The Sicilian Black Bee is a species native to the Island, and a descendent of African bees. The species faced rapid decline in the 1980s in favor of the western honey bee, and would have become extinct had it not been for Sicilian Entomologist named Peter Genduso. He introduced the Sicilian Black Bee to remote islands where it could repopulate, while dreaming of someday bringing the bee home to Sicily. His pupil, Charles Amodeo campained for the Slow Food Association to create a Presidium to protect the Sicilian Black Bee – today there are eight beekeepers harvesting honey from the native species in Sicily.
Most people are familiar with carob as a second-rate replacement for chocolate. Carob trees grow throughout Sicily, and are distinguished by their leathery brown pods. Mono-floral carob honey is somewhat hard to come by, which is why our carob honey harvested by Sicilian black bees is extra special. The majority of tree-honeys are aphid honeys, in which bees collect the aphid-dew left behind after aphids digest tree sap (try not to think about it too hard!) Carob honey is made from the nectar flowing from the flowering carob pods. It is amber in color, with a dense crystaline texture. It tastes rich and nearly chocolately (not-unlike carob chips!) and bursts with flavors of warm spices, thyme, and finishes slightly bitter.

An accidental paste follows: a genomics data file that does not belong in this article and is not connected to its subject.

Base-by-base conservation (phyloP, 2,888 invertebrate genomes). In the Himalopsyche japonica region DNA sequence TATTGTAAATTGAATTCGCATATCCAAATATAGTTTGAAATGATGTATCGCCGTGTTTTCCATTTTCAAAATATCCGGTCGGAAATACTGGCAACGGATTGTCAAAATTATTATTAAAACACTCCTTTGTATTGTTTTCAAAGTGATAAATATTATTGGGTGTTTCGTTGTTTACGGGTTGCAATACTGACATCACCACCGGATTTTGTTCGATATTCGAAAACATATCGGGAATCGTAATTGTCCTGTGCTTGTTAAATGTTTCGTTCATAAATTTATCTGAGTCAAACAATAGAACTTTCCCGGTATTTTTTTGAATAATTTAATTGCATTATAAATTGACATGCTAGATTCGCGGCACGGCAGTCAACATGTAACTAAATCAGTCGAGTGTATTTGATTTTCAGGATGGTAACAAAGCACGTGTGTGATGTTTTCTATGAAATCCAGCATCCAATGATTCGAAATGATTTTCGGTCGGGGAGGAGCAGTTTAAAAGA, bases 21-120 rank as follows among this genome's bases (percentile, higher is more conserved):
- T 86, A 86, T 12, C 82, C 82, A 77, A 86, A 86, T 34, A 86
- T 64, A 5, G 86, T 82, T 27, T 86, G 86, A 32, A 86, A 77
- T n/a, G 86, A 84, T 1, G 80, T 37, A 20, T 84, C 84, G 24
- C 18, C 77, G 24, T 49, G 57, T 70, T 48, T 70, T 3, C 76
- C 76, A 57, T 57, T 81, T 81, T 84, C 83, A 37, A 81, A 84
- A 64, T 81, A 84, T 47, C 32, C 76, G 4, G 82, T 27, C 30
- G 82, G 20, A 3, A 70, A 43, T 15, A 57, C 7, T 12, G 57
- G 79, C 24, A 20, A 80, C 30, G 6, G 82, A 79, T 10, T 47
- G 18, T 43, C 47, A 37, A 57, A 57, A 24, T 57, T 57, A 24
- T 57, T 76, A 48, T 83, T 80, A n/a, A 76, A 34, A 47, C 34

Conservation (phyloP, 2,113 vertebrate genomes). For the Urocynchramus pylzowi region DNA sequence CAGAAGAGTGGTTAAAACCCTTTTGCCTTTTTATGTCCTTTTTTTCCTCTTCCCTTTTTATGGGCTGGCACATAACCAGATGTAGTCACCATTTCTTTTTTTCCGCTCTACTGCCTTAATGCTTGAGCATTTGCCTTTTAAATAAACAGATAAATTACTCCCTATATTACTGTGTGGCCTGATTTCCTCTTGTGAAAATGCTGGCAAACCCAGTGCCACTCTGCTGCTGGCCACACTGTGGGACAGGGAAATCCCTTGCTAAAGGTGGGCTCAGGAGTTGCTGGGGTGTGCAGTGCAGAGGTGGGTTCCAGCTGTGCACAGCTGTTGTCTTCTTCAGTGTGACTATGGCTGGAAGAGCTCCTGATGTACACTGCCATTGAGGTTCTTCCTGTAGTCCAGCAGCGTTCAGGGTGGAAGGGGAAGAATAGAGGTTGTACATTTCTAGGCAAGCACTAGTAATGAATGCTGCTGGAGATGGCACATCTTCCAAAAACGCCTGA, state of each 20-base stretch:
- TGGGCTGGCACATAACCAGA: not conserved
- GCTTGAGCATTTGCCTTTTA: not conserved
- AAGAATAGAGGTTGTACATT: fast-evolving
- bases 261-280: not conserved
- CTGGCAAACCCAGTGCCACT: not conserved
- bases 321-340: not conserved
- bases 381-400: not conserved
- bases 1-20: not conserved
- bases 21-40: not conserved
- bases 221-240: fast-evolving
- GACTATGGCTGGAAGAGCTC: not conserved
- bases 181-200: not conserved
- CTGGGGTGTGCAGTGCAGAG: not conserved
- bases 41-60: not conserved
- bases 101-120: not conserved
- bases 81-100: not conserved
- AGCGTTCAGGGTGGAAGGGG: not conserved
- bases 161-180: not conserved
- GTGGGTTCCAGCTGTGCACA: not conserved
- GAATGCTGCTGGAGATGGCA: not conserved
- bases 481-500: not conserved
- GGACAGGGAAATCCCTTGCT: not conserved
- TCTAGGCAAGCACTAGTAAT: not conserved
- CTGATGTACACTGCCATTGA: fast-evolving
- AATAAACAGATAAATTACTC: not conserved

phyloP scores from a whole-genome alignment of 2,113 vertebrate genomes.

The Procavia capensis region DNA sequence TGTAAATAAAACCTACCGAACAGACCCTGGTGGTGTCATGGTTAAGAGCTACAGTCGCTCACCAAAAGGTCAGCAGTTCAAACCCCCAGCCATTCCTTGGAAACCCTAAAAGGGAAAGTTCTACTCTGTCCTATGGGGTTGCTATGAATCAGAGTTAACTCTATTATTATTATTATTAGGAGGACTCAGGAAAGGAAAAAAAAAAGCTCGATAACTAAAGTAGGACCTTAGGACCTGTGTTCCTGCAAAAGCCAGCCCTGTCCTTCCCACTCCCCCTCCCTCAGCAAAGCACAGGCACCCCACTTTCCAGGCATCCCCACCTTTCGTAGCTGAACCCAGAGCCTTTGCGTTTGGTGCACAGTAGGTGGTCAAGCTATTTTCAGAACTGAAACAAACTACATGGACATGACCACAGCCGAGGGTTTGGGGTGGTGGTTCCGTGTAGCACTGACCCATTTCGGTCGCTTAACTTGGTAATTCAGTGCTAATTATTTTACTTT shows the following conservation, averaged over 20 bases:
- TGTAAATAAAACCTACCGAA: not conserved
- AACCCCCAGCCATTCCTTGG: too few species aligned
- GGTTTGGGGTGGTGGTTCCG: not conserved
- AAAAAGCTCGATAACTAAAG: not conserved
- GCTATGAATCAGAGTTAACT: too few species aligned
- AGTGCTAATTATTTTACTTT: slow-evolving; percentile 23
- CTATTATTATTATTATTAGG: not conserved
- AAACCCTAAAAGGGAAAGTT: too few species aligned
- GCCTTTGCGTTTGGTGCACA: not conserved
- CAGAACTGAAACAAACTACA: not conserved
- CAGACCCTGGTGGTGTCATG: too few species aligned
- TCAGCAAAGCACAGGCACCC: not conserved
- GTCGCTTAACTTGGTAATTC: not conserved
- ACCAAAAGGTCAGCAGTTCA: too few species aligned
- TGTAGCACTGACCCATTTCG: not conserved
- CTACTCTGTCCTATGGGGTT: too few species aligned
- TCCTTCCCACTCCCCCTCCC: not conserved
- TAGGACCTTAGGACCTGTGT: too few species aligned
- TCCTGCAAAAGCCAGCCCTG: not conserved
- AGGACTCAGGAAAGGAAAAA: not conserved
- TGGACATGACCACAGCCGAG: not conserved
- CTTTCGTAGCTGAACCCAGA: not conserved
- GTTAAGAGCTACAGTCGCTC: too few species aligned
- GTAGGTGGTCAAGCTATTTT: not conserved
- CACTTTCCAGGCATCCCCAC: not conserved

We love this honey spooned over cheese, or spread on toast with an ample amount of butter – but surely you could find a more creative use for it. Need a taste? Give us a call at 612.521.8725, we love talking about food.